Making sense of the White House "patent troll" announcement

The best succinct take I've read on the White House "patent troll" initiatives last week is this client alert from the Wilson Sonsini law firm.

Going off topic for a second: one of the ironies of all the attention being paid now in tech media to "big data" is that it isn't accompanied by a concern about information assymetry. Now connecting that thought to the "patent troll" debate: one theme of the White House's initiatives is to promote, through executive action and by proposing legislation, more transparency about patent ownership and patent actions.


The WSG&R client alert expresses the executive action to promote transparency this way:

"Today, PAEs [patent assertion entities] often operate through shell companies that prevent defendants from knowing who the real parties-in-interest are and the extent of the patent portfolios they control. These shell companies are also sometimes used to avoid personal jurisdiction and to defeat declaratory judgment jurisdiction. Though it frequently is possible to determine who is behind a PAE through research, these new [Patent and Trademark Office] rules should result in greater transparency and hinder abusive PAE tactics, including repeat actions by the same patent owners."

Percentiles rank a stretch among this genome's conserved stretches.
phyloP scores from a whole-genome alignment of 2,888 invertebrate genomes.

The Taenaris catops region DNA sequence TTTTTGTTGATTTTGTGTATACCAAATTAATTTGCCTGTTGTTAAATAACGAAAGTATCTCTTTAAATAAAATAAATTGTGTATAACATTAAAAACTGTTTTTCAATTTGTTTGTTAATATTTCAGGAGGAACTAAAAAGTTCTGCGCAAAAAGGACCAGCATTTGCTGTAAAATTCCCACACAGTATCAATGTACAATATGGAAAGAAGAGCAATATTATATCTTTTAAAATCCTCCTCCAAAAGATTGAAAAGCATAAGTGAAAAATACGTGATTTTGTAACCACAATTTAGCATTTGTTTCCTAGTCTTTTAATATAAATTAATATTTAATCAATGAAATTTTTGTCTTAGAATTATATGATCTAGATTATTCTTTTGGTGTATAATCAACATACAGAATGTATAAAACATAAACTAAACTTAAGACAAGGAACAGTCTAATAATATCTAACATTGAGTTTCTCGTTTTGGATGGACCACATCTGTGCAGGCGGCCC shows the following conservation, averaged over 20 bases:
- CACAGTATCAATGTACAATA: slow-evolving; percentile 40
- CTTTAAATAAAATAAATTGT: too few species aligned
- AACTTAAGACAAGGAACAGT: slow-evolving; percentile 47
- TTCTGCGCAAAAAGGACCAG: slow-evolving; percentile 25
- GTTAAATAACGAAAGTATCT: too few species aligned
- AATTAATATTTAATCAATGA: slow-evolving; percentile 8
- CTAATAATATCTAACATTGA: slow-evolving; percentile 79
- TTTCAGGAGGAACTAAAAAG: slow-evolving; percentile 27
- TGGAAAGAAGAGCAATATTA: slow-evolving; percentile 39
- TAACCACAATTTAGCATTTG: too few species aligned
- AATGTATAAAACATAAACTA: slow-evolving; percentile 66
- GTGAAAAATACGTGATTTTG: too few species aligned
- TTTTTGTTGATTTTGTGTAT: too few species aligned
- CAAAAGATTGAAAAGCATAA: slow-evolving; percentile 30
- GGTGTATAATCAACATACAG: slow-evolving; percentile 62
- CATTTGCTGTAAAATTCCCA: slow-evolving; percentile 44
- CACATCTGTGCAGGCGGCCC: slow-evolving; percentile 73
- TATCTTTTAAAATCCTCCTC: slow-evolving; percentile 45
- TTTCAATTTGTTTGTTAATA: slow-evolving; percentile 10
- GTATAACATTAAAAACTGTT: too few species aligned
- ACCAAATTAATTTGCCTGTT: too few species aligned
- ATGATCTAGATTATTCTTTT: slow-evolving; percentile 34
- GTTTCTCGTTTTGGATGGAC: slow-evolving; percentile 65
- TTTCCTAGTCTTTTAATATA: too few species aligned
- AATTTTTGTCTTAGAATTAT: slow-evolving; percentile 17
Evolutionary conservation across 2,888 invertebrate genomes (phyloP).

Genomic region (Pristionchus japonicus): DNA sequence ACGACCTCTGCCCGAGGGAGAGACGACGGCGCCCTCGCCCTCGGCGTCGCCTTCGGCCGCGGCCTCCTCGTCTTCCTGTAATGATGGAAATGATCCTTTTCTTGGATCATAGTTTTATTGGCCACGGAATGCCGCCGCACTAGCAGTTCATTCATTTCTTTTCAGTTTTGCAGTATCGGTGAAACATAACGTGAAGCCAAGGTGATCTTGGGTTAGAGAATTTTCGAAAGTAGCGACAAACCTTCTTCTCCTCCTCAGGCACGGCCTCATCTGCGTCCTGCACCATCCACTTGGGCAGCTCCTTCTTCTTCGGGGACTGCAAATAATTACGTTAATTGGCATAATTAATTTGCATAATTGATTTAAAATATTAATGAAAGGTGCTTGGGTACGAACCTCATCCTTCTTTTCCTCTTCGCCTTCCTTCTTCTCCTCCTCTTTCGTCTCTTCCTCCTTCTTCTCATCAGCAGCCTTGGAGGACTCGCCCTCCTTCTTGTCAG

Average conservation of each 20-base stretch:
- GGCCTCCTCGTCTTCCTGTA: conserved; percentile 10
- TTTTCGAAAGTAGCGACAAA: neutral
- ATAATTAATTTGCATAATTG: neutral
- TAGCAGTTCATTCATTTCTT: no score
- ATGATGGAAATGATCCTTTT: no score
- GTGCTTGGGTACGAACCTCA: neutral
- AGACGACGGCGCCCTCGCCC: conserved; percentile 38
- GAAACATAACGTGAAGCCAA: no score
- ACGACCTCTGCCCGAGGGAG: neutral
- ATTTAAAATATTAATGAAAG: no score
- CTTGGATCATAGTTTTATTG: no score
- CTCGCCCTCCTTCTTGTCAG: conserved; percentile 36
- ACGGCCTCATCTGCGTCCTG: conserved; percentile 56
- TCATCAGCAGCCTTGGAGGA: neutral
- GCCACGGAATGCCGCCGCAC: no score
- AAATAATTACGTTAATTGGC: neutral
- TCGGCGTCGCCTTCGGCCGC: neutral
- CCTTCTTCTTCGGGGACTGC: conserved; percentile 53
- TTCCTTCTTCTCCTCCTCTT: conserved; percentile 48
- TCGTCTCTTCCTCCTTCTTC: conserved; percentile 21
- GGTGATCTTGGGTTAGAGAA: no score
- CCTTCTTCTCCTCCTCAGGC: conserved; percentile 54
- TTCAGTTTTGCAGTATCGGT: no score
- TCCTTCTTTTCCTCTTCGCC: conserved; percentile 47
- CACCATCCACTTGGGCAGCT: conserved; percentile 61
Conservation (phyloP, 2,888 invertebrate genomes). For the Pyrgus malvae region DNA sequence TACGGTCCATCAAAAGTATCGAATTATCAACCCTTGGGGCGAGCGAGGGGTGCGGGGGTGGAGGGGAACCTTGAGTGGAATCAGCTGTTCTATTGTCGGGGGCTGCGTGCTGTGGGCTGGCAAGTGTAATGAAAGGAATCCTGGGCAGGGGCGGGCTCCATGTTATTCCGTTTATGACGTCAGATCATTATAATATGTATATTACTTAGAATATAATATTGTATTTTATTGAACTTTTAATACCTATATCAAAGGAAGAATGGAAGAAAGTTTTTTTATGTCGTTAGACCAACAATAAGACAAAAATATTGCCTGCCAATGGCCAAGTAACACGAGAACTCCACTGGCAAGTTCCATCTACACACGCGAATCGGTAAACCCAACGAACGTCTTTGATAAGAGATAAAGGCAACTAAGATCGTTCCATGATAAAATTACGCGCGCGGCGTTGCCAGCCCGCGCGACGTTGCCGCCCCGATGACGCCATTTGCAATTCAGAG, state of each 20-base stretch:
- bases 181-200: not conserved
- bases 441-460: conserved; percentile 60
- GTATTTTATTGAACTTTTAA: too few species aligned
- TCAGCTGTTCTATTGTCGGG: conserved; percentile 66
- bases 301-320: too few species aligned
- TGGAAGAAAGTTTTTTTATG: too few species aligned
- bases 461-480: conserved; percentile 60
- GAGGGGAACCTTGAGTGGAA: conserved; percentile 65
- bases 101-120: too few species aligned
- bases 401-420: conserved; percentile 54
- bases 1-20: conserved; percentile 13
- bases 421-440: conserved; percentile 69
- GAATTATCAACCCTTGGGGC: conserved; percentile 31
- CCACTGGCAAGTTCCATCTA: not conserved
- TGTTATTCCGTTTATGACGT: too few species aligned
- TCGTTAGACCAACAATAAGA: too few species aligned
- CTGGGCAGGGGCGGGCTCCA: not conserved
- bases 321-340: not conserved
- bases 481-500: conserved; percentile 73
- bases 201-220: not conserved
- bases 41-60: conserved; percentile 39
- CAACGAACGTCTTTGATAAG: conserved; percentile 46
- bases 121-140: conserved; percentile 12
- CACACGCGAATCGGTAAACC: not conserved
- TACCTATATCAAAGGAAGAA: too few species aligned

On the legislative proposal side of promoting transparency, the WSG&R alert says this:

"This proposed legislation would incentivize public filing of demand letters in a way that makes them accessible and searchable by the public. There is currently no easily accessible, searchable repository of demand letters, and PAE activities are often secret. The White House's recommendation should provide more transparency and greater information about PAE activities, allowing for coordinated defense and attacks on the validity of suspect patents earlier in the process."

No question that the White House put a target on "trolls" in its announcements this week and in this report. But it's also interesting that the White House concedes the following at the very top of its report: "Some firms that own patents but do not make products with them play an important role in U.S. innovation ecosystem, for example by connecting manufacturers with inventors, thereby allowing inventors to focus on what they do best."

Photo: Alex Abboud / Flickr.

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